Oregon's 6-Star punter is having a better Christmas break than you
Tyler Kinsman once had a dream of playing DIII. Now, he's an Oregon Duck.
It’s 11 a.m. on Thursday and Tyler Kinsman is telling me he’s doing, quote, “top-tier.”
“How could I not be?” says the punter who signed with Oregon on Wednesday as a preferred walk-on. “It’s the day after signing day. Christmas Day is in a few days. There’s nothing like it.”
To be sure, this tier is quite beyond any of the expectations of the Skyview High School senior who once thought he had hatched the perfect plan for Division III stardom. See, before Kinsman was a six-star punter (more on that later) he was just a soccer player from Nampa, Idaho. He played his entire life, loved it and, to be honest, got a little burned out on the sport. He figured he’d attend George Fox University — his dad’s job at Northwest Nazarene University would have netted him free tuition — and maybe see if he kicking that soccer ball all those years could get him somewhere.
“Both of my sisters went to private Christian colleges and didn’t play sports,” Kinsman says, “So, you know, I was going to step outside the box a little bit and play football.”
The first time he kicked a ball was two years ago for a school competition at a pep rally. He made solid connection. It helped, too, that Kinsman is 6-foot-5, 225-pounds and has a right leg that swings like Paul Bunyan’s ax.
Soon Kinsman was playing on the high school team, attending camps and shooting up the national rankings. Last May, he attended a Chris Sailer kicking camp in Las Vegas.
“At that point I hadn’t thought about D1 at all. I’d never heard from any coaches. I had never reached out. Nothing,” he says.
That changed after camp.
Coaches started calling. Big coaches. Oregon-type coaches. The type that made a family that was pretty set on their son attending a small school have to start reevaluating their vision.
“My dad was hesitant about DI for the lifestyle and parties and some of the parts of bigger college life,” Kinsman says. “But Oregon completely changed all of that. For him, all those worries went away. I’m a Christian and a lot of the staff are Christians. The team chaplain is a former NFL punter, which is perfect, so Oregon was the first school that really turned my dad’s head from DIII to DI.”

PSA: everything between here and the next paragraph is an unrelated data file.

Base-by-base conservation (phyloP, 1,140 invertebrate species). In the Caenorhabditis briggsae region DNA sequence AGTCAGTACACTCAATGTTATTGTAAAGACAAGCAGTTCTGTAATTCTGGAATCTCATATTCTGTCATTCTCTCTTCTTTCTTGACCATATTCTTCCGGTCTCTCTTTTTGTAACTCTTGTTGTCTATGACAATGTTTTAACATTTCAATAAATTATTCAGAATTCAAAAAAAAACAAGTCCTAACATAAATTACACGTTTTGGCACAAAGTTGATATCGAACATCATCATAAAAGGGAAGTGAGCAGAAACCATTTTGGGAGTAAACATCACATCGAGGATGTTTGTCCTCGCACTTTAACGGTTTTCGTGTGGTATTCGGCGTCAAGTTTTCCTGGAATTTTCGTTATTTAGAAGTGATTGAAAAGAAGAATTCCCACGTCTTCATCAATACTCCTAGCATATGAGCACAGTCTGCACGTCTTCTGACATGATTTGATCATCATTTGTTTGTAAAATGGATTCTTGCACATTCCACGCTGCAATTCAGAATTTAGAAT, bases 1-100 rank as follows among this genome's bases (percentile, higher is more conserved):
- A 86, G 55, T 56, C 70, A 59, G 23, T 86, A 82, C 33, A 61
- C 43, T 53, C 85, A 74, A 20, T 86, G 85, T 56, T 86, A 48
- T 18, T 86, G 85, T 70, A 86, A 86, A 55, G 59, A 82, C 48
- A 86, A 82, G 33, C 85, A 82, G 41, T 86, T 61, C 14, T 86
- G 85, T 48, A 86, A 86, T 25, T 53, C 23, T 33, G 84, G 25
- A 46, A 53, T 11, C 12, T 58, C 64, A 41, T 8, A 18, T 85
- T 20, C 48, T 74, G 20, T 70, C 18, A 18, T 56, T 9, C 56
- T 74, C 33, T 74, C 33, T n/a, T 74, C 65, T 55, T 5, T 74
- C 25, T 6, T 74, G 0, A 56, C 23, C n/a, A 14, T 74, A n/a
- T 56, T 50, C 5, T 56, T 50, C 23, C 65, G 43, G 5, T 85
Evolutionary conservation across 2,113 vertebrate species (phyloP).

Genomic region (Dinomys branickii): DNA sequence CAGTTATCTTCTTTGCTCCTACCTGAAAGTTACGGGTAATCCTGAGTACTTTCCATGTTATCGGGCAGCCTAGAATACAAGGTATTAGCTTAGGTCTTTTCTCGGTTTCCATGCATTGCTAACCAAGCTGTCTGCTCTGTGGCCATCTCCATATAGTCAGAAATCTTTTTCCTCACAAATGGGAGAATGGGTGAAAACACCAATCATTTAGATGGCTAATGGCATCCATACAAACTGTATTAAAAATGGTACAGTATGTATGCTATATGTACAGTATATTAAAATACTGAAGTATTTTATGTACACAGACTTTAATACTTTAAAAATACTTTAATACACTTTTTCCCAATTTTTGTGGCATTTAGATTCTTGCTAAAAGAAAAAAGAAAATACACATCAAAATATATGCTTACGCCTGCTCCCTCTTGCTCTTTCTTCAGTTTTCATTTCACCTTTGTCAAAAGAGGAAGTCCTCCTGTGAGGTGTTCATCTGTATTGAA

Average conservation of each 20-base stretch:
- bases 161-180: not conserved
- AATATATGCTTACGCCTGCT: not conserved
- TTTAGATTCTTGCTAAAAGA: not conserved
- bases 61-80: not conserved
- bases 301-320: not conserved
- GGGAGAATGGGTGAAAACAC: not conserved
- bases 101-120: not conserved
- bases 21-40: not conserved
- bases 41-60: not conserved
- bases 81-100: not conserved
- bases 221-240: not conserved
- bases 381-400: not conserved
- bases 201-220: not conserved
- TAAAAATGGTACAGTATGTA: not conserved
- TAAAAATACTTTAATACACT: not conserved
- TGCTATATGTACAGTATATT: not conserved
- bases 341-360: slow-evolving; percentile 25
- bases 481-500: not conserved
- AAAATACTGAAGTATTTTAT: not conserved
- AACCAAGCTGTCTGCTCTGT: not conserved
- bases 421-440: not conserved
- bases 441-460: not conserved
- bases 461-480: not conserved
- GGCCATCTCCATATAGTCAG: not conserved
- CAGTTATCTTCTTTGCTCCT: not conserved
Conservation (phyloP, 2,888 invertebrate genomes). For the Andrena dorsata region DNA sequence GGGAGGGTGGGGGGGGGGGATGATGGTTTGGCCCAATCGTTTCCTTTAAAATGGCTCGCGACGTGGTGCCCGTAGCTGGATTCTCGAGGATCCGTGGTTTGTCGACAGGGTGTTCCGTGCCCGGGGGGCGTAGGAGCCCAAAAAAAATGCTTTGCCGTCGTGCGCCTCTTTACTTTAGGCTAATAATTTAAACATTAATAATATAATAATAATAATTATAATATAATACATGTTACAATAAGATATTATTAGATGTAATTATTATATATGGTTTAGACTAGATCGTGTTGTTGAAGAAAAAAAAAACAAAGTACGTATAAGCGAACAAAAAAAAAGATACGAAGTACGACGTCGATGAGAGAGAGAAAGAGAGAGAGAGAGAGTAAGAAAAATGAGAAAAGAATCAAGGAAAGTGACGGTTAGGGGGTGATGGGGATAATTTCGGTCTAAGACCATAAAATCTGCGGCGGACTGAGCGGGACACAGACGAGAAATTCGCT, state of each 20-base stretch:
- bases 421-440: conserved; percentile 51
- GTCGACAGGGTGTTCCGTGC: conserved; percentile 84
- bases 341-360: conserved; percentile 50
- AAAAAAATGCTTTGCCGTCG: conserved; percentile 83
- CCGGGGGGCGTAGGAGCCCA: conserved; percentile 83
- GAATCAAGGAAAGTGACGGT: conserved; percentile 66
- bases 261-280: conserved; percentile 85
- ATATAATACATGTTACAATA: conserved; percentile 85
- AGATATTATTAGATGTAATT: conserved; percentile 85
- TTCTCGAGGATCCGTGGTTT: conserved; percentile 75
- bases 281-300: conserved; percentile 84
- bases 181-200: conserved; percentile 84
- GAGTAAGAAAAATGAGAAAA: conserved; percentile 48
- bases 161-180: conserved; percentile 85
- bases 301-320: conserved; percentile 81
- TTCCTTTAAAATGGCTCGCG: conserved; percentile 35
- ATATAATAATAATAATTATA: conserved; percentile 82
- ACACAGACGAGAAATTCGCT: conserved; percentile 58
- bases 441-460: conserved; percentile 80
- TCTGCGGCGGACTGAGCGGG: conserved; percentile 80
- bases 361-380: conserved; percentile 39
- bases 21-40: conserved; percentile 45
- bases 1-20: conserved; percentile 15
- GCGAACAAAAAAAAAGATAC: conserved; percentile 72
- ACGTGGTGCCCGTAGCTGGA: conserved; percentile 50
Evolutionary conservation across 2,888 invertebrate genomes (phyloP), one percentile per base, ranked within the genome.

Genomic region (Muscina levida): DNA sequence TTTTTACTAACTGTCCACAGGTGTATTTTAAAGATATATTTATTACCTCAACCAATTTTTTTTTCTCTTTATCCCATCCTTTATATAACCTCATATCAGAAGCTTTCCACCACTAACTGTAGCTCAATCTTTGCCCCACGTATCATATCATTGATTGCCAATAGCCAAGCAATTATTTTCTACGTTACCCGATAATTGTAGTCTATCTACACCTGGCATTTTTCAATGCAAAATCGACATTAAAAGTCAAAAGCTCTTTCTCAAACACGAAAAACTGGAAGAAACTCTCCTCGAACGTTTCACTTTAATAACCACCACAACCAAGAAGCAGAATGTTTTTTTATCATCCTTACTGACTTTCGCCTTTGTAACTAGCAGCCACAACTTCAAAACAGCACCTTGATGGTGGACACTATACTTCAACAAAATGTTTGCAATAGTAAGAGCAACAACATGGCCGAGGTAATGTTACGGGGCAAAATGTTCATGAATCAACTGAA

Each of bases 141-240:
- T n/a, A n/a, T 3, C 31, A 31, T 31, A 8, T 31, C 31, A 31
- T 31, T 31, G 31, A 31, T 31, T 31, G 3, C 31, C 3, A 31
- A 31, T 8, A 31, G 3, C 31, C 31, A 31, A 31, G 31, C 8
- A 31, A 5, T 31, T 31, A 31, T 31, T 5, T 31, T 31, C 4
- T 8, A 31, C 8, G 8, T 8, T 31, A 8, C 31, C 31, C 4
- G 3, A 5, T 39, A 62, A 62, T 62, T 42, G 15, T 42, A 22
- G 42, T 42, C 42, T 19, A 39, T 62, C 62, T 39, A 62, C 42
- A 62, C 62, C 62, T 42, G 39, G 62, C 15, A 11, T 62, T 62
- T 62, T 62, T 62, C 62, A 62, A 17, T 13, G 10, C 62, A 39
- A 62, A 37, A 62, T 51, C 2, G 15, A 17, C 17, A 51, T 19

Kinsman may have the leg to go even further than that.
“Tyler is one of the most talented high school kicking and punting prospects in America,” writes Sailer in his evaluation. “Tyler does an outstanding job on field goal. He hits a clean, accurate ball off the ground and easily has 55+ yard range. His kickoffs are strong, D1 ready. Tyler drives the ball into the end zone with 4.0+ hang time. Tyler is also a phenomenal punting prospect. He has an ideal frame for a D1 punter. Tyler averages 45+ yards, with 4.8+ hang time. His best ball measures 60+ yards, with 5.0+ hang time. A competitor who thrives under pressure. Tyler has all the tools to be a game changer at the next level.”
Of course, considering Kinsman says the length of his kicking career so far can be described in “baby age, 26 months,” there’s a lot of room to grow, too. And that’s what intrigues Kinsman at the moment. It’s not like he was a die-hard fan of punters growing up, but over the last two years he’s found there’s far more intricacies to the position than he ever would have imagined.
“Two years ago I would have said that sounded horrible,” he says. “But the better you get at something, naturally the more you like it. I’ve only been doing it for two years. I’ve only received eight sessions of private kicking lessons. Seeing where I’m at with how little coaching i’ve received, it gives me so much excitement for college. I know I’m going to progress. I’m going to get better. I’m already a good punter, and with four or five years of development I love to think of my potential.”
So, about the six-star thing. Sailer’s camp gives out a one through six ranking, with six stars given to players who are projected as “FBS Power 5 Freshman Year Starters, Scholarship Pick.” It’s an undeniably good distinction to have, but one that can run a bit confusing on national signing day when butting up against the traditional five-star system employed by non-specialists.
And Twitter trolls.
“Could Chris Sailer change his system and just knock everyone down a star? Absolutely,” Kinsman says. “But, you know, I think being a six-star is just kind of fun.”
— Tyson Alger, The I-5 Corridor
Need a last minute Christmas gift? Let us help you out of a bind. Free shipping!
The I-5 Corridor is a reader-supported publication. To receive new posts and support my work, consider becoming a free or paid subscriber.